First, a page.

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Find, with proof, all prime numbers $p$ and $q$ such that $p^2-2q^2=1$.

I've got a crappy guess-and-check solution, which states that only $p=3$ and $q=2$ works, which is obvious. The equation also doesn't seem to be factorable.

How do I prove that I didn't miss anything?

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$$(p-1)(p+1)=2q^2$$

Notice $p= 2$ is not a solution, and thus the left side are two even numbers, thus $q$ has to be even, not a prime if it is larger than 2

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  • $\begingroup$ Note that $1$ isn't a prime. $\endgroup$ – Shaun May 13 '17 at 20:55
  • $\begingroup$ @Shaun Good point, so no worry about that one too. $\endgroup$ – Yujie Zha May 13 '17 at 20:56
  • $\begingroup$ Nope. 2*q*^2 has to be even, but any integer multiplied by two is even, so that doesn't eliminate any potential q. $\endgroup$ – Luís Henrique May 14 '17 at 21:53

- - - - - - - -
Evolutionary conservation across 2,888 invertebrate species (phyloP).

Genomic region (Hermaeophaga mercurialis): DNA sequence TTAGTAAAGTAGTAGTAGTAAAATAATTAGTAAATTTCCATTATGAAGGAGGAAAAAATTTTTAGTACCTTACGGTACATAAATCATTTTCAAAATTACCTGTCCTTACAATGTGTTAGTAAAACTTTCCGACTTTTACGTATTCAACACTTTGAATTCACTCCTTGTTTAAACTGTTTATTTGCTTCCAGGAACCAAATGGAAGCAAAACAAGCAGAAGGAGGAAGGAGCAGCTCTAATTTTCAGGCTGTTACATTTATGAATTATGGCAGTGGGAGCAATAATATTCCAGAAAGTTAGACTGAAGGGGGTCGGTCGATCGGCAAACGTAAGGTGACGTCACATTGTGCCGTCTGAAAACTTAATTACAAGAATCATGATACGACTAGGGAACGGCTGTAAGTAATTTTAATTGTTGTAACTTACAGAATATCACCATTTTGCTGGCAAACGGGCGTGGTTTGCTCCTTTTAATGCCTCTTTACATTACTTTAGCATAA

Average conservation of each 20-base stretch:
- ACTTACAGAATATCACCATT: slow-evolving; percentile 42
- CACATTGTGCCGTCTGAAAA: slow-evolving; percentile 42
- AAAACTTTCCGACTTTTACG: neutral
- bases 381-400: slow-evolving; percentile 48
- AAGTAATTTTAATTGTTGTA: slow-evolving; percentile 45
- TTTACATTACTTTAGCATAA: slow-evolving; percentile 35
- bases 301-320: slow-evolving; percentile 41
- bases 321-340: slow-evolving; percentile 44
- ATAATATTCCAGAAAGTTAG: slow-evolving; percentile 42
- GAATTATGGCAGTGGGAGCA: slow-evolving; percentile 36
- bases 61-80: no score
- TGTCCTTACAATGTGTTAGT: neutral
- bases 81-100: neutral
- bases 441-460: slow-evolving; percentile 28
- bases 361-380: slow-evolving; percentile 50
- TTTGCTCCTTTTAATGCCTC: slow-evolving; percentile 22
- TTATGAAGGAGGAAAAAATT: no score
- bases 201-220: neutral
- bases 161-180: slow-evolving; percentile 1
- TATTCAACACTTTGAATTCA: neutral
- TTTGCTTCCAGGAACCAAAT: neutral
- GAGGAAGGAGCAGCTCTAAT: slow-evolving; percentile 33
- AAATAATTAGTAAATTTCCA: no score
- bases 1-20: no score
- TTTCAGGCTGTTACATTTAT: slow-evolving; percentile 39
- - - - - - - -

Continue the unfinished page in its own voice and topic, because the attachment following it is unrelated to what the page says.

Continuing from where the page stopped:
• $\begingroup$ @LuísHenrique Hey, notice on the left side of the equation, you get two even numbers multiplying together, which has a factor of $4$, but on the right hand side, we only have $2$ if $q$ is not even - hope this explains your doubt $\endgroup$ – Yujie Zha May 14 '17 at 21:56
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Consider the equation modulo 3. You can check that any number squared mod 3 is either 0 or 1, and in particular if $n$ is a prime not equal to 3, then $n^2$ is 1. Say $(p, q)$ solves the equation, where $p$ and $q$ are prime. If $q$ is not equal to $3$, then $2q^2+1 = 0$ (mod 3), so $p$ must be 3. So, either $p$ or $q$ is $3$, and you can check $q=3$ doesn't work clearly, so $(3,2)$ is the only solution.

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  • $\begingroup$ Why would $q$ have to be 3? Couldn't it be a multiple of 3? $\endgroup$ – Gerard L. May 13 '17 at 20:43
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    $\begingroup$ Not if $q$ is a prime! $\endgroup$ – B. Mehta May 13 '17 at 20:44
  • $\begingroup$ My bad. I forgot about that condition. $\endgroup$ – Gerard L. May 13 '17 at 20:46

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